Alien Vs. Predatoris expected to rule the box office this weekend, and critics will have to queue up for tickets tonight just like every other moviegoer; 20th Century Fox decided not to schedule press screenings. "It's a dodge studios use in desperation when dumping cinematic turkeys, fearing that their gobblers would be incinerated by critical heat before being consumed by unsuspecting moviegoers," critic Peter Howell wrote in today's (Friday) Toronto Star. (Howell acknowledged, however, that the movie is "critic-proof" and that would fans would turn out in droves to see it "no matter how many thumbs jerk downwards from amongst the critical assassins.") The film will have unexpectedly heavy competition from Disney's The Princess Diaries 2: The Royal Engagement, which opened on Wednesday with a remarkable $8,478,000 -- clobbering last weekend's winner Collateral, which took in $2,863,000 on Wednesday. Warner Bros. is also opening the Japanese animated feature Yu-Gi-Oh! The Movie, but it is not expected to attract big crowds. In fact, overall attendance at the box office is expected to fall significantly due to the opening of the Summer Olympics beginning tonight.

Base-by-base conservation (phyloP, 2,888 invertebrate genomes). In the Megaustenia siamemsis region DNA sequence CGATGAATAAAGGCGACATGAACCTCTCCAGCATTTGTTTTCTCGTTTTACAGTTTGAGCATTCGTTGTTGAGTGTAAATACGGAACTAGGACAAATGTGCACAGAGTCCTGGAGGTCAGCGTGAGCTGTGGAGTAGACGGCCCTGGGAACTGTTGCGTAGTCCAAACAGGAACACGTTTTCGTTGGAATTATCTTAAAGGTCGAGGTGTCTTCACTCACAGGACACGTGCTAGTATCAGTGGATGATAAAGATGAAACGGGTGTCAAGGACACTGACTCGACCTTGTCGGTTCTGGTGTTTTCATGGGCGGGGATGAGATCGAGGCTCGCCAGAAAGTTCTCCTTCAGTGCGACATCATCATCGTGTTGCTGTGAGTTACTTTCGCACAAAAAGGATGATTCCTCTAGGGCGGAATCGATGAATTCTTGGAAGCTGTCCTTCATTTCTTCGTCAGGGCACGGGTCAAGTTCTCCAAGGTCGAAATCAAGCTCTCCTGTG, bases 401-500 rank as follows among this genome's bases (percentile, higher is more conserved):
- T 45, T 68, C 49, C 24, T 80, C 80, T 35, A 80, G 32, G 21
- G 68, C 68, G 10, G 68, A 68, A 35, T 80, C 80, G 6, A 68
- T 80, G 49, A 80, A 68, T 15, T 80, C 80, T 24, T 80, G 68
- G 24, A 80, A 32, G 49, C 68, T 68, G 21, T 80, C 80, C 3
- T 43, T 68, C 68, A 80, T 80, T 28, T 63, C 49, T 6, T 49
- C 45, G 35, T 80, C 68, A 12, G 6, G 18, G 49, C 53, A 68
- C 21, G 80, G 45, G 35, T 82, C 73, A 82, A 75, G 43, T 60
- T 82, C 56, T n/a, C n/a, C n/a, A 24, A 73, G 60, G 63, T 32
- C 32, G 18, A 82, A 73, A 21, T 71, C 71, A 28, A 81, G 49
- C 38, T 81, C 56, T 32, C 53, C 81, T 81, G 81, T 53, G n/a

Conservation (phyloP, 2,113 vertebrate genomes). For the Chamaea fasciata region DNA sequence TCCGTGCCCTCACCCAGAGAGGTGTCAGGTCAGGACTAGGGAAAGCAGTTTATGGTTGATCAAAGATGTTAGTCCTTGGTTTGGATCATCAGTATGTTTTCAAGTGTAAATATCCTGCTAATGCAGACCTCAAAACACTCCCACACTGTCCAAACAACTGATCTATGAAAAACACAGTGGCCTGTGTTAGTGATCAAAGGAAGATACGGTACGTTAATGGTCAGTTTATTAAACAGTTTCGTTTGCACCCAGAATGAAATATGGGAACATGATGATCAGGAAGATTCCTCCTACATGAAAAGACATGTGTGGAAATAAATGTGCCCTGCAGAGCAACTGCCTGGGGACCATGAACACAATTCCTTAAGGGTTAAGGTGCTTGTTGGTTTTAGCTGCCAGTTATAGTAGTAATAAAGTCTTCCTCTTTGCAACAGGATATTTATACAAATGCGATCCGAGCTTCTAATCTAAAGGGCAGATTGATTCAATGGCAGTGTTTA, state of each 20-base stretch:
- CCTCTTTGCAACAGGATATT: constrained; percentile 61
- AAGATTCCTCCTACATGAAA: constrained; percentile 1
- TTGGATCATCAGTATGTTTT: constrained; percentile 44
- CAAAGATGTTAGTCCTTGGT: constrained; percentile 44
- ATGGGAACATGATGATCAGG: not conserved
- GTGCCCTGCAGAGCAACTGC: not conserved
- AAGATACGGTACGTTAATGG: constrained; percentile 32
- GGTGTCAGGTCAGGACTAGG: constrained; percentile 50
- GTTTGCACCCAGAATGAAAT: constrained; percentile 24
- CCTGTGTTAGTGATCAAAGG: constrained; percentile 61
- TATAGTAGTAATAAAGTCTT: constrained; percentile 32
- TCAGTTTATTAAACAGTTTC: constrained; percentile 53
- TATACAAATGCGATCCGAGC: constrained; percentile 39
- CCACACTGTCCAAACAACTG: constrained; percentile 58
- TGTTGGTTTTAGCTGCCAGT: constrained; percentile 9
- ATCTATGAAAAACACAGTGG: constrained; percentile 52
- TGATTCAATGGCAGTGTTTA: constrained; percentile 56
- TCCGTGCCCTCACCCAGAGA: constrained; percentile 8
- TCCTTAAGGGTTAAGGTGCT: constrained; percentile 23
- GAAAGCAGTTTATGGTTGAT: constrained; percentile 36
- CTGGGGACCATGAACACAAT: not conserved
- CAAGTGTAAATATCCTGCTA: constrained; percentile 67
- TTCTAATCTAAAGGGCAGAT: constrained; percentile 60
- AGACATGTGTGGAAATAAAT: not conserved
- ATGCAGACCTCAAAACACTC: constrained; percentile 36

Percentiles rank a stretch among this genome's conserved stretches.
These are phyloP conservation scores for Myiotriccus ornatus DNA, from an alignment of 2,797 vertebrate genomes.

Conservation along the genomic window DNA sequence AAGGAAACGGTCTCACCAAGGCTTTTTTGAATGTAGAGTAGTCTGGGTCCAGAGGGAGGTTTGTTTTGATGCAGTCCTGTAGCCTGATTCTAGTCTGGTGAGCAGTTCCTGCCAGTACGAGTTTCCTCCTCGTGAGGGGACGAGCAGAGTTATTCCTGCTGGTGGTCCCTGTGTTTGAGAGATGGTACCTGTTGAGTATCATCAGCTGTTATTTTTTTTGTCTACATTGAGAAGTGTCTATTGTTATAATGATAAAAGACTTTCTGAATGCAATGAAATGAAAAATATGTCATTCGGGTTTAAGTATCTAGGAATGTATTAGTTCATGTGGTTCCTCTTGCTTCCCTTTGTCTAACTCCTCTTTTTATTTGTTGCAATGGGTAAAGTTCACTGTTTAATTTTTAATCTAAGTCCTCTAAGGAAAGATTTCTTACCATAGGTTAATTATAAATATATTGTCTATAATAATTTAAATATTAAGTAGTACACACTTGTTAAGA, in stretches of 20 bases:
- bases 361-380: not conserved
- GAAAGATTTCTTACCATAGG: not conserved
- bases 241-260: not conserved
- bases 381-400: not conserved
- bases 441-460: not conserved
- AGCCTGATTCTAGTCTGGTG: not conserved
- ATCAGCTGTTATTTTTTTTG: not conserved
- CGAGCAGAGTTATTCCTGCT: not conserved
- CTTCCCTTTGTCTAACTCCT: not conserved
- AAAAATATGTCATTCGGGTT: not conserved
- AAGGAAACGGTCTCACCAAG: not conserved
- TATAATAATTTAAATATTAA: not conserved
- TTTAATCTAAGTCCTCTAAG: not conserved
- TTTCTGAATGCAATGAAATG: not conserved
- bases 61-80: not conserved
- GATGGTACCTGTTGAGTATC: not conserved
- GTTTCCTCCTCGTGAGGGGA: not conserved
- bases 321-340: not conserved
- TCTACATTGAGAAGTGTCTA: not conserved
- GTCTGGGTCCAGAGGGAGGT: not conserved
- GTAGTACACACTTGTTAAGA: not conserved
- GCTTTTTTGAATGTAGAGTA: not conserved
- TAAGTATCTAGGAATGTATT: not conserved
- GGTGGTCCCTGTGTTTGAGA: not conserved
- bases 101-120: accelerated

Yu-Gi-Oh! The Movie is pretty much an infomercial for Yu-Gi-Oh! The Game, critics almost universally agree. Comments Dave Kehr in the New York Times: "It's a sad excuse for a movie, but then, it isn't really meant to be one. It's a commercial with a ticket price." Chris Hewitt wonders about cryptic lines in the film like "You may have destroyed my dark clown, but I've still got my deck virus trapcard." But for all its Japanese provenance, Louise Kennedy writes in the Boston Globe, "Yu-Gi-Oh! "has been stripped to its all-American essence: a marketing platform." Megan Lehmann in the New York Postsums it all up in two words: "Exploitative rubbish." Nevertheless, Raju Mudhar in the Toronto Starsurveyed some of the young people around him who had far different reactions to the film. One told him, "I give it a 9.5 out of 10." Two others, 7, 12, and 13 called it "great." Concluded Mudhar: "So if you're a parent with a kid who's into it, you know that you're going to have to go."